Review: THIS MUCH I KNOW at Theater J

Produced with a very professional sheen and polish that makes Theater J’s production well worth seeing.

By: Feb. 08, 2024
Review: THIS MUCH I KNOW at Theater J

What an odd thing the human mind is! –for it can make false assumptions, construct facile rationalizations, and rely on preconceived notions---as the audience soon finds out through the alternately clever, character-driven, and coiling convolutions of Theater J’s east coast premiere of the play This Much I Know. This is a play that asks questions more than it supplies answers and in that the audience can find sufficient satisfaction.

Playwright Jonathan Spector mixes his play with stories within stories as the audience tries to unravel two parallel narratives about extreme political ideologies. This play correctly links the mania and insanity from both these extreme ideologies ---one being that of white nationalism and the other that of Stalin’s brutal repression. These narratives become mechanisms to explore what constitutes reasoning and logic.

The lead character Lukesh (played with probing sharp intensity by Firdous Bamji) is a professor who uses the audience as his classroom, which adds an interactive element to the play and makes the audience complicit in the play’s machinations. There are several layers to this intriguing jigsaw puzzle of a play.

The trio of actors (Mr. Bamji, Dani Stoller, and Ethan J. Miller) are all superb in bringing out the complexities of their characters. All the actors must take on differing accents and personas and they all make fluid and compelling transitions from one quicksilver scene to the next. I cannot mention much about what occurs in the play as it would spoil the surprising elements and approaches that occur courtesy of playwright Spector.

The direction by Hayley Finn wisely emphasizes the taut pacing needed for the underlapping and interrelated narratives. Ms. Finn and playwright Spector emphasize the interconnections that people have (that reminded me of the play Six Degrees of Separation---this is a compliment). The concept of inattentional blindness (failure to notice things of paramount importance when a person’s attention is distracted) is continually stressed throughout the play.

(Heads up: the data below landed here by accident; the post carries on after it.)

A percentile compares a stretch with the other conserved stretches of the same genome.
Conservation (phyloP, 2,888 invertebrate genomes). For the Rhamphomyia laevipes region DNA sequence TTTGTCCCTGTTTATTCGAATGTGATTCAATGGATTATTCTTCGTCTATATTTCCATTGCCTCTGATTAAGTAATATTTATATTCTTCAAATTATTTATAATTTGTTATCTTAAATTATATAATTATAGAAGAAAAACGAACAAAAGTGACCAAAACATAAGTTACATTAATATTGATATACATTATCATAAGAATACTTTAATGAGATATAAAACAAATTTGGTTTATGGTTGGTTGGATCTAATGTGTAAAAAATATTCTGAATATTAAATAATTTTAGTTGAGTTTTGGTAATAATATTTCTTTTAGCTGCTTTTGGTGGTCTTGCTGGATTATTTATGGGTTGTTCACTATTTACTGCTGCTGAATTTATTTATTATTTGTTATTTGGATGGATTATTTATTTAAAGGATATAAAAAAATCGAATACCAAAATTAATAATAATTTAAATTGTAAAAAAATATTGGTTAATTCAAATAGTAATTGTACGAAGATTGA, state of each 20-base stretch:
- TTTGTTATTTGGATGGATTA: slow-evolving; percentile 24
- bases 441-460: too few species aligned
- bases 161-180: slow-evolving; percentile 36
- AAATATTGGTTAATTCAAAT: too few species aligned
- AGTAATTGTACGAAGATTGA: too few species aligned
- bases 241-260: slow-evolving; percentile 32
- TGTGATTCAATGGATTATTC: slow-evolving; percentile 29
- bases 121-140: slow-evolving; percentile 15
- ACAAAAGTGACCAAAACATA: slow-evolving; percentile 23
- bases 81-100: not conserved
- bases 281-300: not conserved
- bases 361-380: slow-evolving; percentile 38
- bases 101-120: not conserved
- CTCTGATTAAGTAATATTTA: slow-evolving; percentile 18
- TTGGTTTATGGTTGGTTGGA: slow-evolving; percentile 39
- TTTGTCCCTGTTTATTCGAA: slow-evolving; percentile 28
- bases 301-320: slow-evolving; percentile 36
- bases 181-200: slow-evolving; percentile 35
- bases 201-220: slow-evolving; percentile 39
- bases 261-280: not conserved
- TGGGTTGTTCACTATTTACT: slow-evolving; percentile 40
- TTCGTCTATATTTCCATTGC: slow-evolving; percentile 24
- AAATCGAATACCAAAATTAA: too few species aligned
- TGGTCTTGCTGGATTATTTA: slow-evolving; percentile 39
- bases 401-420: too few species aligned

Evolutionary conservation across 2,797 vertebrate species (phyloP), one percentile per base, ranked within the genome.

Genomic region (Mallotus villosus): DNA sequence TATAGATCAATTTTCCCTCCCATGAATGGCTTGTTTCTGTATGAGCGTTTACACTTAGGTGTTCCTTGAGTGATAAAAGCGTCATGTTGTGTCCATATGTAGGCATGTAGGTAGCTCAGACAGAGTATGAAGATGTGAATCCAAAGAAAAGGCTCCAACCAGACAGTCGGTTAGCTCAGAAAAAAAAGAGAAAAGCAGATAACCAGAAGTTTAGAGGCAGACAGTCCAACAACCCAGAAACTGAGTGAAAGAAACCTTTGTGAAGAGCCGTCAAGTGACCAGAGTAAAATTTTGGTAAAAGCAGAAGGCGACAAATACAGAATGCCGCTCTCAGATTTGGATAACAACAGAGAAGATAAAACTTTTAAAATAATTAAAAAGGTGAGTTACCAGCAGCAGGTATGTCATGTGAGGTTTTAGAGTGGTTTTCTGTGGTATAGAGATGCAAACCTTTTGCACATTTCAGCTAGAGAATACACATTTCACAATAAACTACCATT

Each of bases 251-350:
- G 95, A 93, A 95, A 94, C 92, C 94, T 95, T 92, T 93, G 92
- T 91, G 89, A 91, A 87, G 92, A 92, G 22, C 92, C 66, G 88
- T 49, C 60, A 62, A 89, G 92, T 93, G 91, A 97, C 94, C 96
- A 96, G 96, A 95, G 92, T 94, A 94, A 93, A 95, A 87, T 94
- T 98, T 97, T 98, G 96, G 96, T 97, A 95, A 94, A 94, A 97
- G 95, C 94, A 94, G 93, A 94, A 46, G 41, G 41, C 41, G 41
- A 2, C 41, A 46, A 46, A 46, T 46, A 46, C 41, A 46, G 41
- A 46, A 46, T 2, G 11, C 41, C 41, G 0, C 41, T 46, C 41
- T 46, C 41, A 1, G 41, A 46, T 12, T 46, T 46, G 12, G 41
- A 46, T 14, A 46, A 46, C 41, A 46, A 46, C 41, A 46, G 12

The scenic design by Misha Kachman and the eye-catching and amusingly precocious projection design by Mona Kasra certainly aid in propelling the myriad themes of this intellectually intriguing play.

Perhaps making this play a bit shorter, --for example, ninety minutes compressed without intermission might make the play even stronger. The ideas and themes presented are stimulating and mentally exciting but so many colliding thoughts, enigmas, and puzzles played out without one solid shot-through catharsis can be daunting.

In overall effect, though, the play presents an interesting and extremely perceptive look into the contradictions of the human mind –while concurrently allowing a look into two alternately frightening ideologies.

For the adventurous and discerning theatregoer, this production is produced with a very professional sheen and polish that makes Theater J’s production well worth seeing.

Running Time: Two Hours and thirty minutes with one intermission

This Much I Know runs through February 25, 2024, at Theater J located at 1529 16th Street NW, Washington, DC 20036.

Photo credit: Dani Stoller in Theater J's production of This Much I Know.

Photo by Ryan Maxwell Photography.




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